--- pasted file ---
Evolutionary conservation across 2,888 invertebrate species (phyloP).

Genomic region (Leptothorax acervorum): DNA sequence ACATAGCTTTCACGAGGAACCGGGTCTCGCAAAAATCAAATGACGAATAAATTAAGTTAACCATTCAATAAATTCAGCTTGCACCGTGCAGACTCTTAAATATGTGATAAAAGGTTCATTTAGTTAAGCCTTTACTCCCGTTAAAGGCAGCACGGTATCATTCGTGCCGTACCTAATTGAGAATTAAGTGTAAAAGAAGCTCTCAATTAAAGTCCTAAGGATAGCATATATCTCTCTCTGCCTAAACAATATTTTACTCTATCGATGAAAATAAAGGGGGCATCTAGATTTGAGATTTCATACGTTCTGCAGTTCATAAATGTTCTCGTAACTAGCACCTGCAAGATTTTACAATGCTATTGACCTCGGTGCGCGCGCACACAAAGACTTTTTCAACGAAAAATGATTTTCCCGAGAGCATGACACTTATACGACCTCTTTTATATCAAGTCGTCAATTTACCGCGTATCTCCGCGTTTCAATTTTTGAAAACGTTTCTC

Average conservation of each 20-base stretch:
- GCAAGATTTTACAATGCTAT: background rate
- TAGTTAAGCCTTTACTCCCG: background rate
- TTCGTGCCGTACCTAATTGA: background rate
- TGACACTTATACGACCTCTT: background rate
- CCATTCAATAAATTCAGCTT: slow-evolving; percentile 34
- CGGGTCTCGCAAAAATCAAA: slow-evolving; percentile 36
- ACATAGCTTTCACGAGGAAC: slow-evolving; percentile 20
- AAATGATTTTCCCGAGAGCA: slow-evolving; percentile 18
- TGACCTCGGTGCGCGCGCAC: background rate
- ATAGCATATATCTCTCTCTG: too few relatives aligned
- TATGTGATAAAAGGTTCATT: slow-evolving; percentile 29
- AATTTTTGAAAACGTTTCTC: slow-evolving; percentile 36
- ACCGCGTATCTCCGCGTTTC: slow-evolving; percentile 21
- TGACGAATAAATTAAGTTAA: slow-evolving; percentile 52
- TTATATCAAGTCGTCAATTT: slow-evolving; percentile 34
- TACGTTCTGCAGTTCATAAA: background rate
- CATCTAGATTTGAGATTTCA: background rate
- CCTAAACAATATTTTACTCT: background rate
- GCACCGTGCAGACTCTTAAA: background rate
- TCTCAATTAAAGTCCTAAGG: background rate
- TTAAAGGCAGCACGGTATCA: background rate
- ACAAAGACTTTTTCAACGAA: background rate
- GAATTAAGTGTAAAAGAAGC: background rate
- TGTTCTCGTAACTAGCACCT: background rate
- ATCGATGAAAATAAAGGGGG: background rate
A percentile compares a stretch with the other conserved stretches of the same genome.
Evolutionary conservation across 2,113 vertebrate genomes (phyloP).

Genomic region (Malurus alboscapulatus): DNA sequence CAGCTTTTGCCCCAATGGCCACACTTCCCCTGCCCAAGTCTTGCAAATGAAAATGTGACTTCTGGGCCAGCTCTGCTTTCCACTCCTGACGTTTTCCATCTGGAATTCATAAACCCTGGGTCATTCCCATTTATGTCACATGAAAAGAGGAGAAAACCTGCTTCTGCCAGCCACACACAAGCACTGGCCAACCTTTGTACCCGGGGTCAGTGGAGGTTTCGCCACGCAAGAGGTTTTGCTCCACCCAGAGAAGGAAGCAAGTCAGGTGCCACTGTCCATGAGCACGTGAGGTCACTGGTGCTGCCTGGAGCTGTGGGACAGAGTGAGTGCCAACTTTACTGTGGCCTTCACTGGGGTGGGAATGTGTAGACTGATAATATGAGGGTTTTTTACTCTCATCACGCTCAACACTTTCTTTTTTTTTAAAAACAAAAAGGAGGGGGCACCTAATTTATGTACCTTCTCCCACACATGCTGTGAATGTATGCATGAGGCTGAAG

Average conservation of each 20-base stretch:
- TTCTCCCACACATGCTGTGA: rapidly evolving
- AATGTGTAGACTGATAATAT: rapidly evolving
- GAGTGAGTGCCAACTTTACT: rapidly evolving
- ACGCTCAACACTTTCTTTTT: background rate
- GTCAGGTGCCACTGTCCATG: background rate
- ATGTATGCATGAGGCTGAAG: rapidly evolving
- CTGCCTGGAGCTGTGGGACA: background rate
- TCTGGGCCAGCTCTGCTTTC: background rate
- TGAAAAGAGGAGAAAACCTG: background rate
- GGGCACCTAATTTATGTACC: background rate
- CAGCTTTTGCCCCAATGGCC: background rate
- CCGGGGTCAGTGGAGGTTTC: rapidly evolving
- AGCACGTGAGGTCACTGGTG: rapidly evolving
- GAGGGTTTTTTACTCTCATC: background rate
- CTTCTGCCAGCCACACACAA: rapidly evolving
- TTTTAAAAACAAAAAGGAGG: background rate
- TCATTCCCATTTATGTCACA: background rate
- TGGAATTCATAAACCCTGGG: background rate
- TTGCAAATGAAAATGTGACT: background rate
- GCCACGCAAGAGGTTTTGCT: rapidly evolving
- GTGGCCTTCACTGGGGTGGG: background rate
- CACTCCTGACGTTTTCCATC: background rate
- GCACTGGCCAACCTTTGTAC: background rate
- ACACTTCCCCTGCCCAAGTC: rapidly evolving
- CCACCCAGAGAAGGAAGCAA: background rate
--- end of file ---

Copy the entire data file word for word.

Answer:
Evolutionary conservation across 2,888 invertebrate species (phyloP).

Genomic region (Leptothorax acervorum): DNA sequence ACATAGCTTTCACGAGGAACCGGGTCTCGCAAAAATCAAATGACGAATAAATTAAGTTAACCATTCAATAAATTCAGCTTGCACCGTGCAGACTCTTAAATATGTGATAAAAGGTTCATTTAGTTAAGCCTTTACTCCCGTTAAAGGCAGCACGGTATCATTCGTGCCGTACCTAATTGAGAATTAAGTGTAAAAGAAGCTCTCAATTAAAGTCCTAAGGATAGCATATATCTCTCTCTGCCTAAACAATATTTTACTCTATCGATGAAAATAAAGGGGGCATCTAGATTTGAGATTTCATACGTTCTGCAGTTCATAAATGTTCTCGTAACTAGCACCTGCAAGATTTTACAATGCTATTGACCTCGGTGCGCGCGCACACAAAGACTTTTTCAACGAAAAATGATTTTCCCGAGAGCATGACACTTATACGACCTCTTTTATATCAAGTCGTCAATTTACCGCGTATCTCCGCGTTTCAATTTTTGAAAACGTTTCTC

Average conservation of each 20-base stretch:
- GCAAGATTTTACAATGCTAT: background rate
- TAGTTAAGCCTTTACTCCCG: background rate
- TTCGTGCCGTACCTAATTGA: background rate
- TGACACTTATACGACCTCTT: background rate
- CCATTCAATAAATTCAGCTT: slow-evolving; percentile 34
- CGGGTCTCGCAAAAATCAAA: slow-evolving; percentile 36
- ACATAGCTTTCACGAGGAAC: slow-evolving; percentile 20
- AAATGATTTTCCCGAGAGCA: slow-evolving; percentile 18
- TGACCTCGGTGCGCGCGCAC: background rate
- ATAGCATATATCTCTCTCTG: too few relatives aligned
- TATGTGATAAAAGGTTCATT: slow-evolving; percentile 29
- AATTTTTGAAAACGTTTCTC: slow-evolving; percentile 36
- ACCGCGTATCTCCGCGTTTC: slow-evolving; percentile 21
- TGACGAATAAATTAAGTTAA: slow-evolving; percentile 52
- TTATATCAAGTCGTCAATTT: slow-evolving; percentile 34
- TACGTTCTGCAGTTCATAAA: background rate
- CATCTAGATTTGAGATTTCA: background rate
- CCTAAACAATATTTTACTCT: background rate
- GCACCGTGCAGACTCTTAAA: background rate
- TCTCAATTAAAGTCCTAAGG: background rate
- TTAAAGGCAGCACGGTATCA: background rate
- ACAAAGACTTTTTCAACGAA: background rate
- GAATTAAGTGTAAAAGAAGC: background rate
- TGTTCTCGTAACTAGCACCT: background rate
- ATCGATGAAAATAAAGGGGG: background rate
A percentile compares a stretch with the other conserved stretches of the same genome.
Evolutionary conservation across 2,113 vertebrate genomes (phyloP).

Genomic region (Malurus alboscapulatus): DNA sequence CAGCTTTTGCCCCAATGGCCACACTTCCCCTGCCCAAGTCTTGCAAATGAAAATGTGACTTCTGGGCCAGCTCTGCTTTCCACTCCTGACGTTTTCCATCTGGAATTCATAAACCCTGGGTCATTCCCATTTATGTCACATGAAAAGAGGAGAAAACCTGCTTCTGCCAGCCACACACAAGCACTGGCCAACCTTTGTACCCGGGGTCAGTGGAGGTTTCGCCACGCAAGAGGTTTTGCTCCACCCAGAGAAGGAAGCAAGTCAGGTGCCACTGTCCATGAGCACGTGAGGTCACTGGTGCTGCCTGGAGCTGTGGGACAGAGTGAGTGCCAACTTTACTGTGGCCTTCACTGGGGTGGGAATGTGTAGACTGATAATATGAGGGTTTTTTACTCTCATCACGCTCAACACTTTCTTTTTTTTTAAAAACAAAAAGGAGGGGGCACCTAATTTATGTACCTTCTCCCACACATGCTGTGAATGTATGCATGAGGCTGAAG

Average conservation of each 20-base stretch:
- TTCTCCCACACATGCTGTGA: rapidly evolving
- AATGTGTAGACTGATAATAT: rapidly evolving
- GAGTGAGTGCCAACTTTACT: rapidly evolving
- ACGCTCAACACTTTCTTTTT: background rate
- GTCAGGTGCCACTGTCCATG: background rate
- ATGTATGCATGAGGCTGAAG: rapidly evolving
- CTGCCTGGAGCTGTGGGACA: background rate
- TCTGGGCCAGCTCTGCTTTC: background rate
- TGAAAAGAGGAGAAAACCTG: background rate
- GGGCACCTAATTTATGTACC: background rate
- CAGCTTTTGCCCCAATGGCC: background rate
- CCGGGGTCAGTGGAGGTTTC: rapidly evolving
- AGCACGTGAGGTCACTGGTG: rapidly evolving
- GAGGGTTTTTTACTCTCATC: background rate
- CTTCTGCCAGCCACACACAA: rapidly evolving
- TTTTAAAAACAAAAAGGAGG: background rate
- TCATTCCCATTTATGTCACA: background rate
- TGGAATTCATAAACCCTGGG: background rate
- TTGCAAATGAAAATGTGACT: background rate
- GCCACGCAAGAGGTTTTGCT: rapidly evolving
- GTGGCCTTCACTGGGGTGGG: background rate
- CACTCCTGACGTTTTCCATC: background rate
- GCACTGGCCAACCTTTGTAC: background rate
- ACACTTCCCCTGCCCAAGTC: rapidly evolving
- CCACCCAGAGAAGGAAGCAA: background rate